The first couple of times I went through the kink I thought Aaron was taking the Michael as the kart slithered and twitched through said kink. Not a pleasant feeling I can tell you. Also, you may not be doing 160km/h, but with your butt cheeks mere millimetres off the deck, 80-90km/h feels fast enough, thank you.

After a couple of sessions of getting my lap times down, Aarron suggested it was time to hold it flat through the kink. I told him I was already doing that, but his reply was along the lines of: "I'm listening to the engine note and it's not working hard enough." Sure enough, later in the session he looked through the data and I wasn't revving it anywhere near hard enough.

Out I went next time and held it flat into the kink but got such a surprise at how fast the kart was going, drifted wide and dropped a wheel on to the grass. Anyone who has done any sort of motorsport on tarmac knows it's not a good idea to put a wheel on to the grass on the outside of a fast kink. Sure enough, the back overtook the front and off I went pirouetting on the grass and ended up halfway up the bank.

At least I learned nothing too traumatic happened went it all went pear-shaped. After another couple of practice sessions I got to within half a day of a quick lap time so went home to nurse my ego, arms, thumbs and calf muscles.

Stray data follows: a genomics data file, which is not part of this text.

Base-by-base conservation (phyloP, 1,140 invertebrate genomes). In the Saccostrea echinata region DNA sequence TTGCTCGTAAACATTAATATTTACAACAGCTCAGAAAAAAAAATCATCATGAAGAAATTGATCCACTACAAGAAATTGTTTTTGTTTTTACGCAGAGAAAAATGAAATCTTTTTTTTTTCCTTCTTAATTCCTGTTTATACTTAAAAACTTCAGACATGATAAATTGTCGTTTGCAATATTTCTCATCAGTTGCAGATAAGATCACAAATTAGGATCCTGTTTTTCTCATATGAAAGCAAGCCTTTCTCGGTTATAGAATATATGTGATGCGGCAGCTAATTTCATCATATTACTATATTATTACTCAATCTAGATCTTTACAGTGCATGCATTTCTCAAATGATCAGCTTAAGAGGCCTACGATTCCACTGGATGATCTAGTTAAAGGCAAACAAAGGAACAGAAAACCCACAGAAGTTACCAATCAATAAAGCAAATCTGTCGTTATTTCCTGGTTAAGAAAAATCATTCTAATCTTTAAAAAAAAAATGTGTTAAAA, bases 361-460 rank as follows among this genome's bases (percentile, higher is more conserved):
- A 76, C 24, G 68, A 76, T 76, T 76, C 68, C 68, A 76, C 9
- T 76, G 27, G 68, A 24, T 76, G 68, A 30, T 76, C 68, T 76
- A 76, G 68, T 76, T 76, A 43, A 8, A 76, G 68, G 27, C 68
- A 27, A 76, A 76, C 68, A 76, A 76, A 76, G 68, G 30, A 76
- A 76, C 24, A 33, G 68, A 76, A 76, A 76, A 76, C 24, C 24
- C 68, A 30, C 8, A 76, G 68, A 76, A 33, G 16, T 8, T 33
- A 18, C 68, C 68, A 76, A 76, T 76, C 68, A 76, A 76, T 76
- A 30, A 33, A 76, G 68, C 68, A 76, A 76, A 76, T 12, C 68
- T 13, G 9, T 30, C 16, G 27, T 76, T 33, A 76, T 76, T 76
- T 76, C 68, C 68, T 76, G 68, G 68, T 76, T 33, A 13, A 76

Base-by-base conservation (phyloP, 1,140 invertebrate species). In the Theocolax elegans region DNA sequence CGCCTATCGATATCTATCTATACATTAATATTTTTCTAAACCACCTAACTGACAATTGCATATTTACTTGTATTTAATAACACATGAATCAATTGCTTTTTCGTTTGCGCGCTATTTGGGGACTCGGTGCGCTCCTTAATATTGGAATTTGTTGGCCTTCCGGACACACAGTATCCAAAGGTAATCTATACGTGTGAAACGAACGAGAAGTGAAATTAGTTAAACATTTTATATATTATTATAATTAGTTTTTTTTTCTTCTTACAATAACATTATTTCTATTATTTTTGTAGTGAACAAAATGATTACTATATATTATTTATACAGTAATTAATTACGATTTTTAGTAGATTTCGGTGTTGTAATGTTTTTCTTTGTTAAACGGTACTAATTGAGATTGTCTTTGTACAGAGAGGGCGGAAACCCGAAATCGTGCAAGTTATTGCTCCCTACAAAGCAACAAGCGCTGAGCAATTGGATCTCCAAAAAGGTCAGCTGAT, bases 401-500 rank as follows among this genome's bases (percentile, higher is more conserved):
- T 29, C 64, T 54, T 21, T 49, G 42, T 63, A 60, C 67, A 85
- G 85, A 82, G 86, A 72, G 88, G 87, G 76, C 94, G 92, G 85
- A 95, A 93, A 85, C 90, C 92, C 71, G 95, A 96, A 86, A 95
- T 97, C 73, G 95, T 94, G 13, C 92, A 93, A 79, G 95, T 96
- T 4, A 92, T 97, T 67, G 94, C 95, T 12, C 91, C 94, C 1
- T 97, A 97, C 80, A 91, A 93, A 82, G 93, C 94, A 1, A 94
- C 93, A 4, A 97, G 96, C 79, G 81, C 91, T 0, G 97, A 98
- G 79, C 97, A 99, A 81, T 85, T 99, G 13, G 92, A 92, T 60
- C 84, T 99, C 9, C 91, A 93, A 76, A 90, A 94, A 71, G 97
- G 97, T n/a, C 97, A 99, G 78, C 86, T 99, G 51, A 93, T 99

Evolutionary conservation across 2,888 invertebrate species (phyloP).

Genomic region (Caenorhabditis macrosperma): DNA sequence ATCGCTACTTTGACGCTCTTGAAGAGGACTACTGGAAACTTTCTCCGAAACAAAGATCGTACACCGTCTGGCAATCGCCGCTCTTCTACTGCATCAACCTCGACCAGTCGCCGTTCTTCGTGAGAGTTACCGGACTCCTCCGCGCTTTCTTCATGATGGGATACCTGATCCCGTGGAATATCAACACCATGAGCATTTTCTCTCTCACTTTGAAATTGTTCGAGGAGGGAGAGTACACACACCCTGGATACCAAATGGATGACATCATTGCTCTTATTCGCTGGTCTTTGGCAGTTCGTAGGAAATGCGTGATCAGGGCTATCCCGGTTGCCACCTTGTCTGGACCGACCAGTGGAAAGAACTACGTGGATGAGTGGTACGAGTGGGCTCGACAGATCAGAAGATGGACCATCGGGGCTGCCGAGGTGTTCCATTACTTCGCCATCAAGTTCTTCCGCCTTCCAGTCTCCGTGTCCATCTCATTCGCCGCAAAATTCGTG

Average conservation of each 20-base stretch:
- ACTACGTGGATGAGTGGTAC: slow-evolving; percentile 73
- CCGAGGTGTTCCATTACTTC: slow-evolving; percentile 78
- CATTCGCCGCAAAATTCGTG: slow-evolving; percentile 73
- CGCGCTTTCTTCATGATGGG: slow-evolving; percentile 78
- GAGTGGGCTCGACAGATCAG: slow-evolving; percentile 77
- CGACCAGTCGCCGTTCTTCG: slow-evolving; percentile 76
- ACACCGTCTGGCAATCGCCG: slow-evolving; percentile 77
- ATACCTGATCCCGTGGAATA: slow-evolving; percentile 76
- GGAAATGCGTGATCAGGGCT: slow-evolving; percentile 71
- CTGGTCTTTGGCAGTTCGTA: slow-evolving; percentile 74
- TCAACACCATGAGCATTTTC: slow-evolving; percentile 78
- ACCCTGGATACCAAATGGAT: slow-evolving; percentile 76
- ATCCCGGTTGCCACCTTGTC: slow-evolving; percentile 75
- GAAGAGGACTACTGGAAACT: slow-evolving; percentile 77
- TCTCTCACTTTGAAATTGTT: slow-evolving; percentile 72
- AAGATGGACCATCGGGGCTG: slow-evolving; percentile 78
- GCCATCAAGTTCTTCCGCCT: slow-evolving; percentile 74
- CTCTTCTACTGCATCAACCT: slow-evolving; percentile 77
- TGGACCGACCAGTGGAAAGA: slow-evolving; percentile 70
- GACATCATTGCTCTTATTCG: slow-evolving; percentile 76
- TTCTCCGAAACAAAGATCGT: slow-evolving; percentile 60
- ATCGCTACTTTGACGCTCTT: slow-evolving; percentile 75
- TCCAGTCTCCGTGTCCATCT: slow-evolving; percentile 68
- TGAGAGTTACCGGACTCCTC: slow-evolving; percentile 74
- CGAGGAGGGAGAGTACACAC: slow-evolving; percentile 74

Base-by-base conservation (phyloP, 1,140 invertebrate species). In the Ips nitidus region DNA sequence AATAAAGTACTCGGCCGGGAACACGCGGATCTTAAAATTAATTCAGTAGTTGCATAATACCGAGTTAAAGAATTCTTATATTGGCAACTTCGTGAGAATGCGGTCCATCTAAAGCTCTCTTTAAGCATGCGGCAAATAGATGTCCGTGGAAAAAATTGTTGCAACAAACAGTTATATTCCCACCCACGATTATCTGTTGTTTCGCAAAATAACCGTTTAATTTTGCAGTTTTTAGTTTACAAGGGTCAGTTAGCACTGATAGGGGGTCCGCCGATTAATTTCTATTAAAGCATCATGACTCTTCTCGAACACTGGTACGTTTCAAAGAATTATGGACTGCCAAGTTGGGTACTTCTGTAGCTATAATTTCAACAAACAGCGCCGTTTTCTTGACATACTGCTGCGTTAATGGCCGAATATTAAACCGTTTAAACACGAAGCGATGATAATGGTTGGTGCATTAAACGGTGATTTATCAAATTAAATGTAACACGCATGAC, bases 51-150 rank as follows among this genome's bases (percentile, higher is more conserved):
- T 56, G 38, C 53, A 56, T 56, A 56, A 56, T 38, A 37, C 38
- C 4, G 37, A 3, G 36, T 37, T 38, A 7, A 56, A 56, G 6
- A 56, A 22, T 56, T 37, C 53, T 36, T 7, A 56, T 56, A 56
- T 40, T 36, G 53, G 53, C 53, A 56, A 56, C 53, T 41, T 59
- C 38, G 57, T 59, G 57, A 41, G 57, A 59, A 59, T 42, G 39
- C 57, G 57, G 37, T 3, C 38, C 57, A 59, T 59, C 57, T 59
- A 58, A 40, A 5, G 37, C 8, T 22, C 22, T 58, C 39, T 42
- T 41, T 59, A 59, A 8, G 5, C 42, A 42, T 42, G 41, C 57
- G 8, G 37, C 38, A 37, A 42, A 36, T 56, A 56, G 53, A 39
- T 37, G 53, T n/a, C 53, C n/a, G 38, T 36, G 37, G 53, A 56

Turning up on race day was a complete eye-opener - there were karts and people for Africa. Ages went from about 7 and 8 to over 50 and the skill level started with me, through to some damn fast 10-year-olds to drivers like Daniel Bray. Now this bloke is a professional kart racer in America who just happens to be leading the US championships, where at some meetings over 250 karters turn up.

Being a novice I was scheduled to start at the rear of the field for the races during the day, which suited me fine. I reckoned I'd keep out of everyone's way and over 10 laps I wouldn't be lapped. In the first race Bray howled past me, quickly followed by a freight train of four other drivers including Aarron, four laps after the lights went out. Thankfully the flag came out just in time to stop them lapping me again.